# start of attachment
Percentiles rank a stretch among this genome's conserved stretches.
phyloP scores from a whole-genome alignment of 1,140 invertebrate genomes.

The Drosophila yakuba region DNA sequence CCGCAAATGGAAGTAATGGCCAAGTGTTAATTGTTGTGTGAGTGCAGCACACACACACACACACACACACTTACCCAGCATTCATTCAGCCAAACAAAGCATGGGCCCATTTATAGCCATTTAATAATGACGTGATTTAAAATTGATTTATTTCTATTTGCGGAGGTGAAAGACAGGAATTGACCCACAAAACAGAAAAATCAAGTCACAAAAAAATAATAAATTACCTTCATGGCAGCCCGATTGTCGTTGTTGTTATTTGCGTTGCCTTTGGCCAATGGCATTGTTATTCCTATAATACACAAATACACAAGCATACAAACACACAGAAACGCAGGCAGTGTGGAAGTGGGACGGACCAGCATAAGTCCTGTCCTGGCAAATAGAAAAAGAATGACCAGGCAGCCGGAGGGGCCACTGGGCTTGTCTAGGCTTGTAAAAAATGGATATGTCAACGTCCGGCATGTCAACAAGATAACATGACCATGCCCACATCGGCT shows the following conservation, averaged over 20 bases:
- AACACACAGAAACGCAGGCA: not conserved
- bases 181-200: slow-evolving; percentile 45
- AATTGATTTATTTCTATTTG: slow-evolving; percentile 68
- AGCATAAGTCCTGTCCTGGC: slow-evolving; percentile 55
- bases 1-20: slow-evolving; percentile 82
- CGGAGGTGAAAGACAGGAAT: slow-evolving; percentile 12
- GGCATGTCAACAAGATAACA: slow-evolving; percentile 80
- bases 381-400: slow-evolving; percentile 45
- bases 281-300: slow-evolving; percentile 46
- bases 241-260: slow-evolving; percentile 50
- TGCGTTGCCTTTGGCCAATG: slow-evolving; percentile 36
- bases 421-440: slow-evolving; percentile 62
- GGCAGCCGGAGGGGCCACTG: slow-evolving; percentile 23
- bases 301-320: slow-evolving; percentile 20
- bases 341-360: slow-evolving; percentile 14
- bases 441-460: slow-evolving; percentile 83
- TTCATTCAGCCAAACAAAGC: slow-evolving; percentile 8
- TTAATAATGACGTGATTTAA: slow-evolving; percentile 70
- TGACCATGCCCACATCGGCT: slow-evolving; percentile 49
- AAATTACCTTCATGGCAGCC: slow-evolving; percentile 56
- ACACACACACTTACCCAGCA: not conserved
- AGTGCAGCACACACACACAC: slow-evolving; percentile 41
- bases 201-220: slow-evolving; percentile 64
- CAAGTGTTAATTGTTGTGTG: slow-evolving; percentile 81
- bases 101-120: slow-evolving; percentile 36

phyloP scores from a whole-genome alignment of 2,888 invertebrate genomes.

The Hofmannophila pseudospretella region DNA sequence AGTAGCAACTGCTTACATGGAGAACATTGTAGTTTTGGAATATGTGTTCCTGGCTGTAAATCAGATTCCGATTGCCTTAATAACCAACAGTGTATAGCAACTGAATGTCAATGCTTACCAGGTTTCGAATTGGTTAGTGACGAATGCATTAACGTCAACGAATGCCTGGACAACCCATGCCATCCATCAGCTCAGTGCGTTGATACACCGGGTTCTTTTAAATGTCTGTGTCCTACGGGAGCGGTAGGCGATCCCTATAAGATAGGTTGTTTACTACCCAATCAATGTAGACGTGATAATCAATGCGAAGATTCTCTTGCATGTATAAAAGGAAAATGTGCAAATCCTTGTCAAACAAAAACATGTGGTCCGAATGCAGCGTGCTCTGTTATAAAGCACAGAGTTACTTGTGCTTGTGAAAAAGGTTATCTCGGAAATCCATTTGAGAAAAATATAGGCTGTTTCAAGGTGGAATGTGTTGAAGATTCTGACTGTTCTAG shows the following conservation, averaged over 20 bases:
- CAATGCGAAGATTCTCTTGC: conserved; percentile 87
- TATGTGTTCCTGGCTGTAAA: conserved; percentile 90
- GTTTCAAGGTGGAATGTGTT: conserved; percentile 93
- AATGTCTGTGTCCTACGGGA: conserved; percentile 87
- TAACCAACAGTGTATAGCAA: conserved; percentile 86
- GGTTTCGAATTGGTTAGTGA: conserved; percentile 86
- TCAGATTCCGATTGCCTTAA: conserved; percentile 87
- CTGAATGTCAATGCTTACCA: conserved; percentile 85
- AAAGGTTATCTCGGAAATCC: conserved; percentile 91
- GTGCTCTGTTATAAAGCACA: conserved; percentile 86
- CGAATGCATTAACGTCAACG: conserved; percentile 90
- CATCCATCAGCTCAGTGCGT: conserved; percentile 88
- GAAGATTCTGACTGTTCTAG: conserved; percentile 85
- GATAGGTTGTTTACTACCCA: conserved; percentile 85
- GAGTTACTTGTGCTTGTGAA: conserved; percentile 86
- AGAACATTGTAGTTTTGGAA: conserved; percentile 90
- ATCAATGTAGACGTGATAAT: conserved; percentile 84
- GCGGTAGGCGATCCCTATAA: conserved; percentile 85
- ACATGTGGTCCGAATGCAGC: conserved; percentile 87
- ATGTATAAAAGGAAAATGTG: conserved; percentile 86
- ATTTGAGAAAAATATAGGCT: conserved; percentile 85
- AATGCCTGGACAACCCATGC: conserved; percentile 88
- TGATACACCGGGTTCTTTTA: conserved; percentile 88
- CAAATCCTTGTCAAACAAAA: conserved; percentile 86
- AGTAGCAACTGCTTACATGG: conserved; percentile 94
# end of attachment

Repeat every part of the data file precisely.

Percentiles rank a stretch among this genome's conserved stretches.
phyloP scores from a whole-genome alignment of 1,140 invertebrate genomes.

The Drosophila yakuba region DNA sequence CCGCAAATGGAAGTAATGGCCAAGTGTTAATTGTTGTGTGAGTGCAGCACACACACACACACACACACACTTACCCAGCATTCATTCAGCCAAACAAAGCATGGGCCCATTTATAGCCATTTAATAATGACGTGATTTAAAATTGATTTATTTCTATTTGCGGAGGTGAAAGACAGGAATTGACCCACAAAACAGAAAAATCAAGTCACAAAAAAATAATAAATTACCTTCATGGCAGCCCGATTGTCGTTGTTGTTATTTGCGTTGCCTTTGGCCAATGGCATTGTTATTCCTATAATACACAAATACACAAGCATACAAACACACAGAAACGCAGGCAGTGTGGAAGTGGGACGGACCAGCATAAGTCCTGTCCTGGCAAATAGAAAAAGAATGACCAGGCAGCCGGAGGGGCCACTGGGCTTGTCTAGGCTTGTAAAAAATGGATATGTCAACGTCCGGCATGTCAACAAGATAACATGACCATGCCCACATCGGCT shows the following conservation, averaged over 20 bases:
- AACACACAGAAACGCAGGCA: not conserved
- bases 181-200: slow-evolving; percentile 45
- AATTGATTTATTTCTATTTG: slow-evolving; percentile 68
- AGCATAAGTCCTGTCCTGGC: slow-evolving; percentile 55
- bases 1-20: slow-evolving; percentile 82
- CGGAGGTGAAAGACAGGAAT: slow-evolving; percentile 12
- GGCATGTCAACAAGATAACA: slow-evolving; percentile 80
- bases 381-400: slow-evolving; percentile 45
- bases 281-300: slow-evolving; percentile 46
- bases 241-260: slow-evolving; percentile 50
- TGCGTTGCCTTTGGCCAATG: slow-evolving; percentile 36
- bases 421-440: slow-evolving; percentile 62
- GGCAGCCGGAGGGGCCACTG: slow-evolving; percentile 23
- bases 301-320: slow-evolving; percentile 20
- bases 341-360: slow-evolving; percentile 14
- bases 441-460: slow-evolving; percentile 83
- TTCATTCAGCCAAACAAAGC: slow-evolving; percentile 8
- TTAATAATGACGTGATTTAA: slow-evolving; percentile 70
- TGACCATGCCCACATCGGCT: slow-evolving; percentile 49
- AAATTACCTTCATGGCAGCC: slow-evolving; percentile 56
- ACACACACACTTACCCAGCA: not conserved
- AGTGCAGCACACACACACAC: slow-evolving; percentile 41
- bases 201-220: slow-evolving; percentile 64
- CAAGTGTTAATTGTTGTGTG: slow-evolving; percentile 81
- bases 101-120: slow-evolving; percentile 36

phyloP scores from a whole-genome alignment of 2,888 invertebrate genomes.

The Hofmannophila pseudospretella region DNA sequence AGTAGCAACTGCTTACATGGAGAACATTGTAGTTTTGGAATATGTGTTCCTGGCTGTAAATCAGATTCCGATTGCCTTAATAACCAACAGTGTATAGCAACTGAATGTCAATGCTTACCAGGTTTCGAATTGGTTAGTGACGAATGCATTAACGTCAACGAATGCCTGGACAACCCATGCCATCCATCAGCTCAGTGCGTTGATACACCGGGTTCTTTTAAATGTCTGTGTCCTACGGGAGCGGTAGGCGATCCCTATAAGATAGGTTGTTTACTACCCAATCAATGTAGACGTGATAATCAATGCGAAGATTCTCTTGCATGTATAAAAGGAAAATGTGCAAATCCTTGTCAAACAAAAACATGTGGTCCGAATGCAGCGTGCTCTGTTATAAAGCACAGAGTTACTTGTGCTTGTGAAAAAGGTTATCTCGGAAATCCATTTGAGAAAAATATAGGCTGTTTCAAGGTGGAATGTGTTGAAGATTCTGACTGTTCTAG shows the following conservation, averaged over 20 bases:
- CAATGCGAAGATTCTCTTGC: conserved; percentile 87
- TATGTGTTCCTGGCTGTAAA: conserved; percentile 90
- GTTTCAAGGTGGAATGTGTT: conserved; percentile 93
- AATGTCTGTGTCCTACGGGA: conserved; percentile 87
- TAACCAACAGTGTATAGCAA: conserved; percentile 86
- GGTTTCGAATTGGTTAGTGA: conserved; percentile 86
- TCAGATTCCGATTGCCTTAA: conserved; percentile 87
- CTGAATGTCAATGCTTACCA: conserved; percentile 85
- AAAGGTTATCTCGGAAATCC: conserved; percentile 91
- GTGCTCTGTTATAAAGCACA: conserved; percentile 86
- CGAATGCATTAACGTCAACG: conserved; percentile 90
- CATCCATCAGCTCAGTGCGT: conserved; percentile 88
- GAAGATTCTGACTGTTCTAG: conserved; percentile 85
- GATAGGTTGTTTACTACCCA: conserved; percentile 85
- GAGTTACTTGTGCTTGTGAA: conserved; percentile 86
- AGAACATTGTAGTTTTGGAA: conserved; percentile 90
- ATCAATGTAGACGTGATAAT: conserved; percentile 84
- GCGGTAGGCGATCCCTATAA: conserved; percentile 85
- ACATGTGGTCCGAATGCAGC: conserved; percentile 87
- ATGTATAAAAGGAAAATGTG: conserved; percentile 86
- ATTTGAGAAAAATATAGGCT: conserved; percentile 85
- AATGCCTGGACAACCCATGC: conserved; percentile 88
- TGATACACCGGGTTCTTTTA: conserved; percentile 88
- CAAATCCTTGTCAAACAAAA: conserved; percentile 86
- AGTAGCAACTGCTTACATGG: conserved; percentile 94